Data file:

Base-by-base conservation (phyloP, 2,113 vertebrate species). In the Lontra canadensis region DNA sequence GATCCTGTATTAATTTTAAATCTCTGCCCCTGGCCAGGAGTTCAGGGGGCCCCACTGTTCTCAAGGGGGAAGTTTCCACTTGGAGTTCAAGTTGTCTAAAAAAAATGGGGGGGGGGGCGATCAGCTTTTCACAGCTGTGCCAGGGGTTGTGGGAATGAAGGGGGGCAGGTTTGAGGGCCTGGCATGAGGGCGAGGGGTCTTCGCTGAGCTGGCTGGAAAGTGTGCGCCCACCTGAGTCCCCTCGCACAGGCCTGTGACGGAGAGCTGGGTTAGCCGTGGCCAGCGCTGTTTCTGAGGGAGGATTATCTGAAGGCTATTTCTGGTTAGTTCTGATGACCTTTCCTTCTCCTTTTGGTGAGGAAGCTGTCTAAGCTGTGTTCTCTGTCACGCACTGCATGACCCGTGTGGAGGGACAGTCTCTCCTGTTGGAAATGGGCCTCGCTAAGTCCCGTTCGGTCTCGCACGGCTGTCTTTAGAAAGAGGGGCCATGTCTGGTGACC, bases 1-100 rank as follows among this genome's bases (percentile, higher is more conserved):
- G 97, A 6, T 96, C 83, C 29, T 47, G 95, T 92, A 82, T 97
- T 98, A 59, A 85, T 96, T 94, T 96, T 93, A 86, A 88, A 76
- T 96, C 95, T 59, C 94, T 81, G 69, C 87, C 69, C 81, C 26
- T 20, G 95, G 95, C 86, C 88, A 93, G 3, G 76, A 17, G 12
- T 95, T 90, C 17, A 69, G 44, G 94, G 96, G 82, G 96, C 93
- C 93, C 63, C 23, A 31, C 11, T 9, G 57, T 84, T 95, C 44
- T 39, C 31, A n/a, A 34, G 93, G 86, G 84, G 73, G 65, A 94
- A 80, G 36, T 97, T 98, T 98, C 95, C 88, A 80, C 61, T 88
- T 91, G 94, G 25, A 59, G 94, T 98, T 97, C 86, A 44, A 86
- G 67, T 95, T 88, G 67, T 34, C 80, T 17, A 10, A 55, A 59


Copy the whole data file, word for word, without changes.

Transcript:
Base-by-base conservation (phyloP, 2,113 vertebrate species). In the Lontra canadensis region DNA sequence GATCCTGTATTAATTTTAAATCTCTGCCCCTGGCCAGGAGTTCAGGGGGCCCCACTGTTCTCAAGGGGGAAGTTTCCACTTGGAGTTCAAGTTGTCTAAAAAAAATGGGGGGGGGGGCGATCAGCTTTTCACAGCTGTGCCAGGGGTTGTGGGAATGAAGGGGGGCAGGTTTGAGGGCCTGGCATGAGGGCGAGGGGTCTTCGCTGAGCTGGCTGGAAAGTGTGCGCCCACCTGAGTCCCCTCGCACAGGCCTGTGACGGAGAGCTGGGTTAGCCGTGGCCAGCGCTGTTTCTGAGGGAGGATTATCTGAAGGCTATTTCTGGTTAGTTCTGATGACCTTTCCTTCTCCTTTTGGTGAGGAAGCTGTCTAAGCTGTGTTCTCTGTCACGCACTGCATGACCCGTGTGGAGGGACAGTCTCTCCTGTTGGAAATGGGCCTCGCTAAGTCCCGTTCGGTCTCGCACGGCTGTCTTTAGAAAGAGGGGCCATGTCTGGTGACC, bases 1-100 rank as follows among this genome's bases (percentile, higher is more conserved):
- G 97, A 6, T 96, C 83, C 29, T 47, G 95, T 92, A 82, T 97
- T 98, A 59, A 85, T 96, T 94, T 96, T 93, A 86, A 88, A 76
- T 96, C 95, T 59, C 94, T 81, G 69, C 87, C 69, C 81, C 26
- T 20, G 95, G 95, C 86, C 88, A 93, G 3, G 76, A 17, G 12
- T 95, T 90, C 17, A 69, G 44, G 94, G 96, G 82, G 96, C 93
- C 93, C 63, C 23, A 31, C 11, T 9, G 57, T 84, T 95, C 44
- T 39, C 31, A n/a, A 34, G 93, G 86, G 84, G 73, G 65, A 94
- A 80, G 36, T 97, T 98, T 98, C 95, C 88, A 80, C 61, T 88
- T 91, G 94, G 25, A 59, G 94, T 98, T 97, C 86, A 44, A 86
- G 67, T 95, T 88, G 67, T 34, C 80, T 17, A 10, A 55, A 59